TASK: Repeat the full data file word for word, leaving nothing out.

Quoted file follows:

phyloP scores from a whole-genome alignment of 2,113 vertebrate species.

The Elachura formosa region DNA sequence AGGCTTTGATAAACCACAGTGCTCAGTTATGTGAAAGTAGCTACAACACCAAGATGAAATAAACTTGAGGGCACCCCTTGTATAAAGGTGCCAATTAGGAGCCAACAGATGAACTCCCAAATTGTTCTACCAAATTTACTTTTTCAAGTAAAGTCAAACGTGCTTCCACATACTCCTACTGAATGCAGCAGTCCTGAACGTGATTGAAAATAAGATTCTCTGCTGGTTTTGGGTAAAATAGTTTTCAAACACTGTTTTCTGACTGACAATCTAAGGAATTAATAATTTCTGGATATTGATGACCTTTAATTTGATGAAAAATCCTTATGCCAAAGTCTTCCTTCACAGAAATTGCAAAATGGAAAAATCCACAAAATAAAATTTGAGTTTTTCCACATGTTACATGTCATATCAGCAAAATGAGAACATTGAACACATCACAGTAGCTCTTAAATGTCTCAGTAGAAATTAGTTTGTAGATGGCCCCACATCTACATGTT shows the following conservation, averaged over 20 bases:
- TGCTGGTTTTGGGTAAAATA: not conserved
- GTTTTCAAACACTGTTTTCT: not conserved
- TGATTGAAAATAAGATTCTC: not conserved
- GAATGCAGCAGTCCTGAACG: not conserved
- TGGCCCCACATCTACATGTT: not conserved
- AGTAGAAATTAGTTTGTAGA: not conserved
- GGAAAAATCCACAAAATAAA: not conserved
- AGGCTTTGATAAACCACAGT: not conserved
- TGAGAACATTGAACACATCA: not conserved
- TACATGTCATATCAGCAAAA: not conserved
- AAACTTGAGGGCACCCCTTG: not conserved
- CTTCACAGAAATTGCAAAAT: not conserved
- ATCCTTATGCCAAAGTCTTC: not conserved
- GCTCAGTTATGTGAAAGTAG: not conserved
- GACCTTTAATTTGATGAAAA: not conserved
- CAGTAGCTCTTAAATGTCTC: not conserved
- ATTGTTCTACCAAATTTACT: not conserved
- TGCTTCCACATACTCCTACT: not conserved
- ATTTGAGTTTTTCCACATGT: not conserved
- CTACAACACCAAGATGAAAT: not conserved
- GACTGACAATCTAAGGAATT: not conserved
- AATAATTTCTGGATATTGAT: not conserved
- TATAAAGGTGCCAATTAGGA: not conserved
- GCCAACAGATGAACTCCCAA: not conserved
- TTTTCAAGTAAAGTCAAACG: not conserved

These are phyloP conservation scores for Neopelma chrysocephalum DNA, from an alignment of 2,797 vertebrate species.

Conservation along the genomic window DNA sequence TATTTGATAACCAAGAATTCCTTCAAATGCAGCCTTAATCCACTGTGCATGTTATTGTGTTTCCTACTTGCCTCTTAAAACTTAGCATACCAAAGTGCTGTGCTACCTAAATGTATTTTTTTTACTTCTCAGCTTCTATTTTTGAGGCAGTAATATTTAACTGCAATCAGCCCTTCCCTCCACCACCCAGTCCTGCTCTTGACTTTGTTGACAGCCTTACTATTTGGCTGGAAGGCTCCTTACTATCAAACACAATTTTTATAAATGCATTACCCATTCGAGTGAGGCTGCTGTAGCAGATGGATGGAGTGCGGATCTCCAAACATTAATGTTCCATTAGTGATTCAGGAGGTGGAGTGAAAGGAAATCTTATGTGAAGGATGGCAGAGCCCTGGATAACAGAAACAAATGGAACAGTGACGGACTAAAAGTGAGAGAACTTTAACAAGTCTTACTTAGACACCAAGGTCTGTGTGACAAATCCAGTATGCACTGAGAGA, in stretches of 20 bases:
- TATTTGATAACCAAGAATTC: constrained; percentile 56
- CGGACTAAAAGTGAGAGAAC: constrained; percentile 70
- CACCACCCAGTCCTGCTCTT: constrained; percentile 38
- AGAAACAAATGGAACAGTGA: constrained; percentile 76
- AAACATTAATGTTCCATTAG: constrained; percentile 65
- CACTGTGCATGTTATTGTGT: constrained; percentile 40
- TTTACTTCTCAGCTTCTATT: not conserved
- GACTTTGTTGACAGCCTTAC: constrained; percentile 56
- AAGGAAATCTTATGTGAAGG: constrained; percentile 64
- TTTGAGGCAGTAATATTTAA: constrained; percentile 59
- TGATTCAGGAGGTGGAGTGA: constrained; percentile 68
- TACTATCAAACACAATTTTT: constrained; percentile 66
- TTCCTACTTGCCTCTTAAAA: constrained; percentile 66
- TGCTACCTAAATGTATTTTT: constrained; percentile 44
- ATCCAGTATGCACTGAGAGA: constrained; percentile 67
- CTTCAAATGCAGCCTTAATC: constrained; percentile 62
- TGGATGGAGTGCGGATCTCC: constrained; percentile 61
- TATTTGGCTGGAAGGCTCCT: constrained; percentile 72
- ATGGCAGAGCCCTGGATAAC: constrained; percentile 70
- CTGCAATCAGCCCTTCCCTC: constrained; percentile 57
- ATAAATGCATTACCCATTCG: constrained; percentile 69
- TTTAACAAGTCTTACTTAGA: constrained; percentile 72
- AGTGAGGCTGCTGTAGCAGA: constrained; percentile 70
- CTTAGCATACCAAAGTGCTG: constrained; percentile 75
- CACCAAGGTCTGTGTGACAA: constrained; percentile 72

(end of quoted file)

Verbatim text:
phyloP scores from a whole-genome alignment of 2,113 vertebrate species.

The Elachura formosa region DNA sequence AGGCTTTGATAAACCACAGTGCTCAGTTATGTGAAAGTAGCTACAACACCAAGATGAAATAAACTTGAGGGCACCCCTTGTATAAAGGTGCCAATTAGGAGCCAACAGATGAACTCCCAAATTGTTCTACCAAATTTACTTTTTCAAGTAAAGTCAAACGTGCTTCCACATACTCCTACTGAATGCAGCAGTCCTGAACGTGATTGAAAATAAGATTCTCTGCTGGTTTTGGGTAAAATAGTTTTCAAACACTGTTTTCTGACTGACAATCTAAGGAATTAATAATTTCTGGATATTGATGACCTTTAATTTGATGAAAAATCCTTATGCCAAAGTCTTCCTTCACAGAAATTGCAAAATGGAAAAATCCACAAAATAAAATTTGAGTTTTTCCACATGTTACATGTCATATCAGCAAAATGAGAACATTGAACACATCACAGTAGCTCTTAAATGTCTCAGTAGAAATTAGTTTGTAGATGGCCCCACATCTACATGTT shows the following conservation, averaged over 20 bases:
- TGCTGGTTTTGGGTAAAATA: not conserved
- GTTTTCAAACACTGTTTTCT: not conserved
- TGATTGAAAATAAGATTCTC: not conserved
- GAATGCAGCAGTCCTGAACG: not conserved
- TGGCCCCACATCTACATGTT: not conserved
- AGTAGAAATTAGTTTGTAGA: not conserved
- GGAAAAATCCACAAAATAAA: not conserved
- AGGCTTTGATAAACCACAGT: not conserved
- TGAGAACATTGAACACATCA: not conserved
- TACATGTCATATCAGCAAAA: not conserved
- AAACTTGAGGGCACCCCTTG: not conserved
- CTTCACAGAAATTGCAAAAT: not conserved
- ATCCTTATGCCAAAGTCTTC: not conserved
- GCTCAGTTATGTGAAAGTAG: not conserved
- GACCTTTAATTTGATGAAAA: not conserved
- CAGTAGCTCTTAAATGTCTC: not conserved
- ATTGTTCTACCAAATTTACT: not conserved
- TGCTTCCACATACTCCTACT: not conserved
- ATTTGAGTTTTTCCACATGT: not conserved
- CTACAACACCAAGATGAAAT: not conserved
- GACTGACAATCTAAGGAATT: not conserved
- AATAATTTCTGGATATTGAT: not conserved
- TATAAAGGTGCCAATTAGGA: not conserved
- GCCAACAGATGAACTCCCAA: not conserved
- TTTTCAAGTAAAGTCAAACG: not conserved

These are phyloP conservation scores for Neopelma chrysocephalum DNA, from an alignment of 2,797 vertebrate species.

Conservation along the genomic window DNA sequence TATTTGATAACCAAGAATTCCTTCAAATGCAGCCTTAATCCACTGTGCATGTTATTGTGTTTCCTACTTGCCTCTTAAAACTTAGCATACCAAAGTGCTGTGCTACCTAAATGTATTTTTTTTACTTCTCAGCTTCTATTTTTGAGGCAGTAATATTTAACTGCAATCAGCCCTTCCCTCCACCACCCAGTCCTGCTCTTGACTTTGTTGACAGCCTTACTATTTGGCTGGAAGGCTCCTTACTATCAAACACAATTTTTATAAATGCATTACCCATTCGAGTGAGGCTGCTGTAGCAGATGGATGGAGTGCGGATCTCCAAACATTAATGTTCCATTAGTGATTCAGGAGGTGGAGTGAAAGGAAATCTTATGTGAAGGATGGCAGAGCCCTGGATAACAGAAACAAATGGAACAGTGACGGACTAAAAGTGAGAGAACTTTAACAAGTCTTACTTAGACACCAAGGTCTGTGTGACAAATCCAGTATGCACTGAGAGA, in stretches of 20 bases:
- TATTTGATAACCAAGAATTC: constrained; percentile 56
- CGGACTAAAAGTGAGAGAAC: constrained; percentile 70
- CACCACCCAGTCCTGCTCTT: constrained; percentile 38
- AGAAACAAATGGAACAGTGA: constrained; percentile 76
- AAACATTAATGTTCCATTAG: constrained; percentile 65
- CACTGTGCATGTTATTGTGT: constrained; percentile 40
- TTTACTTCTCAGCTTCTATT: not conserved
- GACTTTGTTGACAGCCTTAC: constrained; percentile 56
- AAGGAAATCTTATGTGAAGG: constrained; percentile 64
- TTTGAGGCAGTAATATTTAA: constrained; percentile 59
- TGATTCAGGAGGTGGAGTGA: constrained; percentile 68
- TACTATCAAACACAATTTTT: constrained; percentile 66
- TTCCTACTTGCCTCTTAAAA: constrained; percentile 66
- TGCTACCTAAATGTATTTTT: constrained; percentile 44
- ATCCAGTATGCACTGAGAGA: constrained; percentile 67
- CTTCAAATGCAGCCTTAATC: constrained; percentile 62
- TGGATGGAGTGCGGATCTCC: constrained; percentile 61
- TATTTGGCTGGAAGGCTCCT: constrained; percentile 72
- ATGGCAGAGCCCTGGATAAC: constrained; percentile 70
- CTGCAATCAGCCCTTCCCTC: constrained; percentile 57
- ATAAATGCATTACCCATTCG: constrained; percentile 69
- TTTAACAAGTCTTACTTAGA: constrained; percentile 72
- AGTGAGGCTGCTGTAGCAGA: constrained; percentile 70
- CTTAGCATACCAAAGTGCTG: constrained; percentile 75
- CACCAAGGTCTGTGTGACAA: constrained; percentile 72